For the 19th consecutive week, the average retail diesel price published by the Department of Energy’s Energy Information Administration has risen.
The latest price is $3.191, an increase of 4.8 cents per gallon from a week earlier.
At 19 straight weeks, the benchmark price for fuel surcharges left behind the previous 15-week record for increases a month ago. It also has left behind all other prices since December 2018; that was the last time the weekly DOE/EIA average retail diesel price was as high as $3.19 a gallon.
The benchmark price has now risen 81.9 cents a gallon since the price that posted on Nov. 2. That was the last week that marked a decrease from the prior week. The price that day was $2.372 a gallon. Compared to a year ago, the diesel price is 45.8 cents a gallon more than in 2020.
While the diesel market has been boosted by the loss of as much as 5 million barrels per day of refining capacity on the (mostly) Texas Gulf Coast as a result of February’s deep freeze, the reality is that the market for global benchmark Brent crude has risen 10.2% from the Friday before the freeze hit starting over the weekend of Feb. 13-14. Ultra low sulfur diesel on the CME commodity exchange has risen just 9.8% since that time. (The comparisons are with the CME settlement for Brent and ULSD on Monday.)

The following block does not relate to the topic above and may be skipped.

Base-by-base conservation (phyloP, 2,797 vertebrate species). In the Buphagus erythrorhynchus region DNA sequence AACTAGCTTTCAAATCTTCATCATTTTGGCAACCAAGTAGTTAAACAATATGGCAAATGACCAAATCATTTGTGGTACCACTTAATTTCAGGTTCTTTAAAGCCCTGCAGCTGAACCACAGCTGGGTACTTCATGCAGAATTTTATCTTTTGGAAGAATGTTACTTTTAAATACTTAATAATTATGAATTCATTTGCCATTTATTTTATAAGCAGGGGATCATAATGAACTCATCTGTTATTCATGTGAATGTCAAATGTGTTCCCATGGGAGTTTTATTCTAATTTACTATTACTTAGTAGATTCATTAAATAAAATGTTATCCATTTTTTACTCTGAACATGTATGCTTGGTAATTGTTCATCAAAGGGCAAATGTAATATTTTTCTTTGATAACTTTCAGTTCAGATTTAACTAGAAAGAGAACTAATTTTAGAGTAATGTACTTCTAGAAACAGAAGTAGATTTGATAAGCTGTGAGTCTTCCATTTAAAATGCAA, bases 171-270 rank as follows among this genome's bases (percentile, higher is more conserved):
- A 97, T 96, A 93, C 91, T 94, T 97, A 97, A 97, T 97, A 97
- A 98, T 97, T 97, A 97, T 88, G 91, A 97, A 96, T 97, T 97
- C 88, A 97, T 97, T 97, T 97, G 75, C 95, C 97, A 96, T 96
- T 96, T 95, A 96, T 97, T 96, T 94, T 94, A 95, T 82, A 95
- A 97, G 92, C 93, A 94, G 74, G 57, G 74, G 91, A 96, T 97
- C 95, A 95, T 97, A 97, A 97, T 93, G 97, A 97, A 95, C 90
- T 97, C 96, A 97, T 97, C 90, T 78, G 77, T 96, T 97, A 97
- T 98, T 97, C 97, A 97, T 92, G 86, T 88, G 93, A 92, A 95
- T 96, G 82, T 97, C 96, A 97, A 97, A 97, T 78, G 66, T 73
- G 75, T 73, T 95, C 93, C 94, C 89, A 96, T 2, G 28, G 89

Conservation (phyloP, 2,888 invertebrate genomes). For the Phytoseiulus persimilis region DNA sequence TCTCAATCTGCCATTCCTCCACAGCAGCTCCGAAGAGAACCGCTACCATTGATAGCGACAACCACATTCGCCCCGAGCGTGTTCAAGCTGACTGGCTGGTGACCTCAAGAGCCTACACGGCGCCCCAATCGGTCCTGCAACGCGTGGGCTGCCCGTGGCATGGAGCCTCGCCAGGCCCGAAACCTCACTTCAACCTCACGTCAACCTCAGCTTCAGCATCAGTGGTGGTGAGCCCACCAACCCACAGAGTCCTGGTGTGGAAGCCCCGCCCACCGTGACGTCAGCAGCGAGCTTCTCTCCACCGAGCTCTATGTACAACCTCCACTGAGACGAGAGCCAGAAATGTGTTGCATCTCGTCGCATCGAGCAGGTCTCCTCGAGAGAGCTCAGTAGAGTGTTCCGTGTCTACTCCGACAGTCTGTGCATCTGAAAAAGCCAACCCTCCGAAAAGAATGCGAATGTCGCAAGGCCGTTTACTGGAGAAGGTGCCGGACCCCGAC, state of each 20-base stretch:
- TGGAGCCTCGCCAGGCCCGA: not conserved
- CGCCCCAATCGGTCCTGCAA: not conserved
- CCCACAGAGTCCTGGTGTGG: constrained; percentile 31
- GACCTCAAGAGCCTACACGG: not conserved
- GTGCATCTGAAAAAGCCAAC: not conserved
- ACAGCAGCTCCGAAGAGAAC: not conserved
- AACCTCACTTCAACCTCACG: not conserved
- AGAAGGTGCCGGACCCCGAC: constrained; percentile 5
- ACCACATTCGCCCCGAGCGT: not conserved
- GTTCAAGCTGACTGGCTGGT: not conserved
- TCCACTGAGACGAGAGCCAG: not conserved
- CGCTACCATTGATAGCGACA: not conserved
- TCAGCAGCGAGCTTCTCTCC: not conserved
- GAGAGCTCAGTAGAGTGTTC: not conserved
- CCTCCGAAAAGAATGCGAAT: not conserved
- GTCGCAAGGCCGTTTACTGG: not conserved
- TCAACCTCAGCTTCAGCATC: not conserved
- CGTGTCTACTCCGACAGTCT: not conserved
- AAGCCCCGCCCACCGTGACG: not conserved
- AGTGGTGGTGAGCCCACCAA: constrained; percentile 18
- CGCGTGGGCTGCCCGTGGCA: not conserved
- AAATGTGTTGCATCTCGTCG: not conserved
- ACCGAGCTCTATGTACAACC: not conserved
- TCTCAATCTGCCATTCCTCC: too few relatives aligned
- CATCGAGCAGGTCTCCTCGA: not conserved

But the diesel market will continue to watch what is happening with the return of refining capacity. The news continues to be good from the perspective of diesel buyers. In recent days, both S&P Global Platts and Bloomberg have published articles on a solid pace of return of those refineries. Platts described the refineries on the Gulf as being “in various stages of restart.”
Bloomberg listed eight refineries as back to normal, eight restarting (though with some fully restarted in some but not all operations), and two preparing to initiate a restart.
The most recent weekly EIA report on refining operations said refineries in PADD 3, a geographic division that includes the Gulf Coast, operated at 60.7% of capacity in the week ended March 5. That four-week run of capacity numbers went 86.5%, 62.8%, 40.9% and 60.7%. The next report on operations will be this Wednesday for the week ended last Friday.
But even if that number takes a significant jump in the coming weeks, the reality is that the deep freeze and the shutdowns did tighten diesel inventories. Inventories of all nonjet distillates, which includes diesel, have declined over the past four EIA reports from 36.5 days cover to 33 days cover, less than the five-year average at this time of year. By contrast, days cover for distillates was more than 50 last summer, a record-breaking period of huge inventories created by the pandemic and refiners making more diesel than they needed to so they could avoid producing what they really didn’t want to make at that point: gasoline.
As far as whether the 19-week streak will continue, there are three things to note: One, it’s too early to know; two, the national average wholesale price found in the ULSDR.USA data series in SONAR was down to $2.22 a gallon Sunday, a drop from where it was a week earlier at $2.228; and three, ULSD on the CME did start the week off Monday with a 1.86-cent decline to $1.9489 a gallon.